Engaging but not endorsing China's Belt & Road Initiative
China’s fondness for memorandums of understanding (MoUs) in its relations with foreign entities is well known. Governments, think tanks and international institutions – including many United Nations organs – are regularly asked by Chinese counterparts to sign such letters of intent for cooperation of some sort. As Europeans discuss the balance of opportunities and challenges of MoUs with China, this Clingendael Policy Brief proposes that inspiration should be drawn from Japan’s approach of conditional engagement. While care should be taken not to align one’s own priorities with Chinese priorities, MoUs can be a tool to forge cooperative ties with Chinese banks and businesses. Significant commitment to follow up is required to test the real potential for such cooperation.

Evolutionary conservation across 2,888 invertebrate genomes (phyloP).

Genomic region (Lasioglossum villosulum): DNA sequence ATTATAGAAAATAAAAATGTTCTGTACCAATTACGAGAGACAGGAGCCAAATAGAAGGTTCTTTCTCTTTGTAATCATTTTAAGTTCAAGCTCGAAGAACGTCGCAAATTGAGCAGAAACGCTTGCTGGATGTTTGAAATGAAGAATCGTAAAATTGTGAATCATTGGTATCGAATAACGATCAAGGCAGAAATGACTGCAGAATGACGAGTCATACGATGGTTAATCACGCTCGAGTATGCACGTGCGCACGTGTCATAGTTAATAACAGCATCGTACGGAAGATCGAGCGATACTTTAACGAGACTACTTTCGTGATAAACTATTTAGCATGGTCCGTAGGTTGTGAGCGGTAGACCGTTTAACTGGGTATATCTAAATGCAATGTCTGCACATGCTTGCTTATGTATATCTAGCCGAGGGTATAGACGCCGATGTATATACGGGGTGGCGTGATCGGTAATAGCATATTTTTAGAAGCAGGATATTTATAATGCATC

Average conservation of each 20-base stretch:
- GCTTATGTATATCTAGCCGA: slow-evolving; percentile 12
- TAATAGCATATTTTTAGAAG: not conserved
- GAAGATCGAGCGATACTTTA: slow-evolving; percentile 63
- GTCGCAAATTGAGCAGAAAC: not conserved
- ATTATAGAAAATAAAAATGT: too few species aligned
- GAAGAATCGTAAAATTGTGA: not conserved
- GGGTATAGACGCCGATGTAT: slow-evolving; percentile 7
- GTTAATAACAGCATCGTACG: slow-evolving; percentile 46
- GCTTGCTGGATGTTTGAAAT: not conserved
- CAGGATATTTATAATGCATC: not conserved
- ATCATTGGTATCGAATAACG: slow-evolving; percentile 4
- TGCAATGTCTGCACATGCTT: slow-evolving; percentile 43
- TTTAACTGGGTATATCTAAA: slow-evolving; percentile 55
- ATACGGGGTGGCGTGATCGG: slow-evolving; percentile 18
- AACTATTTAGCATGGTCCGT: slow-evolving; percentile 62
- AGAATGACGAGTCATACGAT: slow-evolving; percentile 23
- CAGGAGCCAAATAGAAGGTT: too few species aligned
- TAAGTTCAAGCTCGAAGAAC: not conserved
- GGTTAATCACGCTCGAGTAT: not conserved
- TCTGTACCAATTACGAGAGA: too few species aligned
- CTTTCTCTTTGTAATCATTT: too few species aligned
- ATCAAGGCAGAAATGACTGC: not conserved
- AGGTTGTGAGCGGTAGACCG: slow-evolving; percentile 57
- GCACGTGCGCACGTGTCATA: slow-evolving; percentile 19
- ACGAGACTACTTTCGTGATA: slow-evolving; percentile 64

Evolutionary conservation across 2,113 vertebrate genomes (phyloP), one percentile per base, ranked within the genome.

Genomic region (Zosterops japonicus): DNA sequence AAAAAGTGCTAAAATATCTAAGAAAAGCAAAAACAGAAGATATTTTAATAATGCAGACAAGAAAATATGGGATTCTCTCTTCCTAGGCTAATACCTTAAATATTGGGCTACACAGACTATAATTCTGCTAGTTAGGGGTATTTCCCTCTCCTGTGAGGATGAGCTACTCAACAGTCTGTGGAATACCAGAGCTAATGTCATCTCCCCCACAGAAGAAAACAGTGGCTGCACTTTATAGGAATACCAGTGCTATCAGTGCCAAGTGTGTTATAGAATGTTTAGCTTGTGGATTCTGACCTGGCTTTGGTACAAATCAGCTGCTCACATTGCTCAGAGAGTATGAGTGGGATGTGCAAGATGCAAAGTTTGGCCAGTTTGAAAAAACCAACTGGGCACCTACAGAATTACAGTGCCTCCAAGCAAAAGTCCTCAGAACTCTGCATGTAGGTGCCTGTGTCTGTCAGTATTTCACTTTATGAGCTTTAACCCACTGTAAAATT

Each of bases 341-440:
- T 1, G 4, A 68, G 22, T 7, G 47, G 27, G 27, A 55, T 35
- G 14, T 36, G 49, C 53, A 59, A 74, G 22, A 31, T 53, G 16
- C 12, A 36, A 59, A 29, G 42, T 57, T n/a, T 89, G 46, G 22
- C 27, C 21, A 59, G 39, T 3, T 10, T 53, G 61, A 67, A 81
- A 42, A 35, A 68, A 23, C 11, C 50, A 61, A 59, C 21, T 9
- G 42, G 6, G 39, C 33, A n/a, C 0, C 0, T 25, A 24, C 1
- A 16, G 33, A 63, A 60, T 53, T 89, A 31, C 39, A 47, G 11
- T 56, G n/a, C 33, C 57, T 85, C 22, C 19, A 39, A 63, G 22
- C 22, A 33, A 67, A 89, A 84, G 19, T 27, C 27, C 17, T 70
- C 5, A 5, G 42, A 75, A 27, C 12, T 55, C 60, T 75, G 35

Follow @MaaikeOh and @Clingendael.org on Twitter for our latest updates.